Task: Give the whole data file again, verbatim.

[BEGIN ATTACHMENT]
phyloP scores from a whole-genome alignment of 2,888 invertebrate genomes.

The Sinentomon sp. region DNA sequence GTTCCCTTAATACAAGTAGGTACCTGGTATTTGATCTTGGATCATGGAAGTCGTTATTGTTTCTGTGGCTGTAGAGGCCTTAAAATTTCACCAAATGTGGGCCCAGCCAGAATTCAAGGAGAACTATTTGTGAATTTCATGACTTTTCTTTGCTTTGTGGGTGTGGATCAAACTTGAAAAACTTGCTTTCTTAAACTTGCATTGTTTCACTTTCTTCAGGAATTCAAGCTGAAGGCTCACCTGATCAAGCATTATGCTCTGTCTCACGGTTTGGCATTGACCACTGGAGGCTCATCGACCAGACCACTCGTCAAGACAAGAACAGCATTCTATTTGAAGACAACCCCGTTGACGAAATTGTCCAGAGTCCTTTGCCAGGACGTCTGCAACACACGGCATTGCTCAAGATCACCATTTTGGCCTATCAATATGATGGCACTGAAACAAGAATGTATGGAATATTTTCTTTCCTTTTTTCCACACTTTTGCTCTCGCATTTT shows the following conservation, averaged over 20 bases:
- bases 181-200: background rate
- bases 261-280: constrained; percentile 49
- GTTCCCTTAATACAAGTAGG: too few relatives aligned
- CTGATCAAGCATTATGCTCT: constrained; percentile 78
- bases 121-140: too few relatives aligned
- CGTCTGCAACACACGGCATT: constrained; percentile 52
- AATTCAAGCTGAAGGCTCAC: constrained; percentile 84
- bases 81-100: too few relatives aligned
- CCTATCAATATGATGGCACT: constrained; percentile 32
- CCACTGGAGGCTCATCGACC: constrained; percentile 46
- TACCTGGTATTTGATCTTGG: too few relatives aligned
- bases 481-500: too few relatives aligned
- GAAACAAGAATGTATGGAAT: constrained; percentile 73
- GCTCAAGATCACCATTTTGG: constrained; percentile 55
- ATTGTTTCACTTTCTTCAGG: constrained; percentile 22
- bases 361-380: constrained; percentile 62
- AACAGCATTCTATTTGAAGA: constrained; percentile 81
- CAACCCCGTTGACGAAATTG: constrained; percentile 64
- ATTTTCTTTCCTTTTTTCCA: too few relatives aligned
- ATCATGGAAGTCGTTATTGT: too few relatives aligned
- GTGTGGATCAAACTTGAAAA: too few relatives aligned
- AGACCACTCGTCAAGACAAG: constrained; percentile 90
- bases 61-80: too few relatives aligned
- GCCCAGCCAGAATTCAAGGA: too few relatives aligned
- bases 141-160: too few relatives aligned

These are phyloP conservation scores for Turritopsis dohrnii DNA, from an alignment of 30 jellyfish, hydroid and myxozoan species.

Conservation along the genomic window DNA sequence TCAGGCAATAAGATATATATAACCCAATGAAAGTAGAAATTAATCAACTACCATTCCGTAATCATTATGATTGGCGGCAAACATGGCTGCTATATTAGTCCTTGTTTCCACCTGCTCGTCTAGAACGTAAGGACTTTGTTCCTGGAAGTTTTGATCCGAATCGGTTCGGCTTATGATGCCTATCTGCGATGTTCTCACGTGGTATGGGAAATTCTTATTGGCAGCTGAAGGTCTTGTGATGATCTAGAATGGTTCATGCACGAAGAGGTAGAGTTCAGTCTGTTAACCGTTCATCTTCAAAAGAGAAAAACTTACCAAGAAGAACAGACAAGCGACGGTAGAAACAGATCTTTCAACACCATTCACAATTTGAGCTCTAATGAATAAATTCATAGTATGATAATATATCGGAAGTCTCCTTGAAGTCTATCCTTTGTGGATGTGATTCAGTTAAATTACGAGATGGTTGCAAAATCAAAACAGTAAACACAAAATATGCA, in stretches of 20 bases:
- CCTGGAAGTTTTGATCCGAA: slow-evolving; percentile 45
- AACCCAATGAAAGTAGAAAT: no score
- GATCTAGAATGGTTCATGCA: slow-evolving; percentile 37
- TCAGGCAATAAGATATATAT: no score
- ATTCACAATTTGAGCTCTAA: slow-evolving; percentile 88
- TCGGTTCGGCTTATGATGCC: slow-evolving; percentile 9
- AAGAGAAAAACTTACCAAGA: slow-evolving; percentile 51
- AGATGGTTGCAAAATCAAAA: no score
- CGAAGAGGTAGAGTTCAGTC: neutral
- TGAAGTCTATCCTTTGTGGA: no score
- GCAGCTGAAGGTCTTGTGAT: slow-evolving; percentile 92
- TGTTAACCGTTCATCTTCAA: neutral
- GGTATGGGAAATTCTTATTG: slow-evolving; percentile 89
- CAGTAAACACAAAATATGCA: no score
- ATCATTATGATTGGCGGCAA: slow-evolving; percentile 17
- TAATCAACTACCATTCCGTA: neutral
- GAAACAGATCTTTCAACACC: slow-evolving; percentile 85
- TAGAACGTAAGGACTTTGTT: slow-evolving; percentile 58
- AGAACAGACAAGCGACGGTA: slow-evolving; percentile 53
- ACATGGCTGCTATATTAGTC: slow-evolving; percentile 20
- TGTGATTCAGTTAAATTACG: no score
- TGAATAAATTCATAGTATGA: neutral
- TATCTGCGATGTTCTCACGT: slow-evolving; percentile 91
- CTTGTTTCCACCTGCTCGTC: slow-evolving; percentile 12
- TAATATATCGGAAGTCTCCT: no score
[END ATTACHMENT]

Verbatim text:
phyloP scores from a whole-genome alignment of 2,888 invertebrate genomes.

The Sinentomon sp. region DNA sequence GTTCCCTTAATACAAGTAGGTACCTGGTATTTGATCTTGGATCATGGAAGTCGTTATTGTTTCTGTGGCTGTAGAGGCCTTAAAATTTCACCAAATGTGGGCCCAGCCAGAATTCAAGGAGAACTATTTGTGAATTTCATGACTTTTCTTTGCTTTGTGGGTGTGGATCAAACTTGAAAAACTTGCTTTCTTAAACTTGCATTGTTTCACTTTCTTCAGGAATTCAAGCTGAAGGCTCACCTGATCAAGCATTATGCTCTGTCTCACGGTTTGGCATTGACCACTGGAGGCTCATCGACCAGACCACTCGTCAAGACAAGAACAGCATTCTATTTGAAGACAACCCCGTTGACGAAATTGTCCAGAGTCCTTTGCCAGGACGTCTGCAACACACGGCATTGCTCAAGATCACCATTTTGGCCTATCAATATGATGGCACTGAAACAAGAATGTATGGAATATTTTCTTTCCTTTTTTCCACACTTTTGCTCTCGCATTTT shows the following conservation, averaged over 20 bases:
- bases 181-200: background rate
- bases 261-280: constrained; percentile 49
- GTTCCCTTAATACAAGTAGG: too few relatives aligned
- CTGATCAAGCATTATGCTCT: constrained; percentile 78
- bases 121-140: too few relatives aligned
- CGTCTGCAACACACGGCATT: constrained; percentile 52
- AATTCAAGCTGAAGGCTCAC: constrained; percentile 84
- bases 81-100: too few relatives aligned
- CCTATCAATATGATGGCACT: constrained; percentile 32
- CCACTGGAGGCTCATCGACC: constrained; percentile 46
- TACCTGGTATTTGATCTTGG: too few relatives aligned
- bases 481-500: too few relatives aligned
- GAAACAAGAATGTATGGAAT: constrained; percentile 73
- GCTCAAGATCACCATTTTGG: constrained; percentile 55
- ATTGTTTCACTTTCTTCAGG: constrained; percentile 22
- bases 361-380: constrained; percentile 62
- AACAGCATTCTATTTGAAGA: constrained; percentile 81
- CAACCCCGTTGACGAAATTG: constrained; percentile 64
- ATTTTCTTTCCTTTTTTCCA: too few relatives aligned
- ATCATGGAAGTCGTTATTGT: too few relatives aligned
- GTGTGGATCAAACTTGAAAA: too few relatives aligned
- AGACCACTCGTCAAGACAAG: constrained; percentile 90
- bases 61-80: too few relatives aligned
- GCCCAGCCAGAATTCAAGGA: too few relatives aligned
- bases 141-160: too few relatives aligned

These are phyloP conservation scores for Turritopsis dohrnii DNA, from an alignment of 30 jellyfish, hydroid and myxozoan species.

Conservation along the genomic window DNA sequence TCAGGCAATAAGATATATATAACCCAATGAAAGTAGAAATTAATCAACTACCATTCCGTAATCATTATGATTGGCGGCAAACATGGCTGCTATATTAGTCCTTGTTTCCACCTGCTCGTCTAGAACGTAAGGACTTTGTTCCTGGAAGTTTTGATCCGAATCGGTTCGGCTTATGATGCCTATCTGCGATGTTCTCACGTGGTATGGGAAATTCTTATTGGCAGCTGAAGGTCTTGTGATGATCTAGAATGGTTCATGCACGAAGAGGTAGAGTTCAGTCTGTTAACCGTTCATCTTCAAAAGAGAAAAACTTACCAAGAAGAACAGACAAGCGACGGTAGAAACAGATCTTTCAACACCATTCACAATTTGAGCTCTAATGAATAAATTCATAGTATGATAATATATCGGAAGTCTCCTTGAAGTCTATCCTTTGTGGATGTGATTCAGTTAAATTACGAGATGGTTGCAAAATCAAAACAGTAAACACAAAATATGCA, in stretches of 20 bases:
- CCTGGAAGTTTTGATCCGAA: slow-evolving; percentile 45
- AACCCAATGAAAGTAGAAAT: no score
- GATCTAGAATGGTTCATGCA: slow-evolving; percentile 37
- TCAGGCAATAAGATATATAT: no score
- ATTCACAATTTGAGCTCTAA: slow-evolving; percentile 88
- TCGGTTCGGCTTATGATGCC: slow-evolving; percentile 9
- AAGAGAAAAACTTACCAAGA: slow-evolving; percentile 51
- AGATGGTTGCAAAATCAAAA: no score
- CGAAGAGGTAGAGTTCAGTC: neutral
- TGAAGTCTATCCTTTGTGGA: no score
- GCAGCTGAAGGTCTTGTGAT: slow-evolving; percentile 92
- TGTTAACCGTTCATCTTCAA: neutral
- GGTATGGGAAATTCTTATTG: slow-evolving; percentile 89
- CAGTAAACACAAAATATGCA: no score
- ATCATTATGATTGGCGGCAA: slow-evolving; percentile 17
- TAATCAACTACCATTCCGTA: neutral
- GAAACAGATCTTTCAACACC: slow-evolving; percentile 85
- TAGAACGTAAGGACTTTGTT: slow-evolving; percentile 58
- AGAACAGACAAGCGACGGTA: slow-evolving; percentile 53
- ACATGGCTGCTATATTAGTC: slow-evolving; percentile 20
- TGTGATTCAGTTAAATTACG: no score
- TGAATAAATTCATAGTATGA: neutral
- TATCTGCGATGTTCTCACGT: slow-evolving; percentile 91
- CTTGTTTCCACCTGCTCGTC: slow-evolving; percentile 12
- TAATATATCGGAAGTCTCCT: no score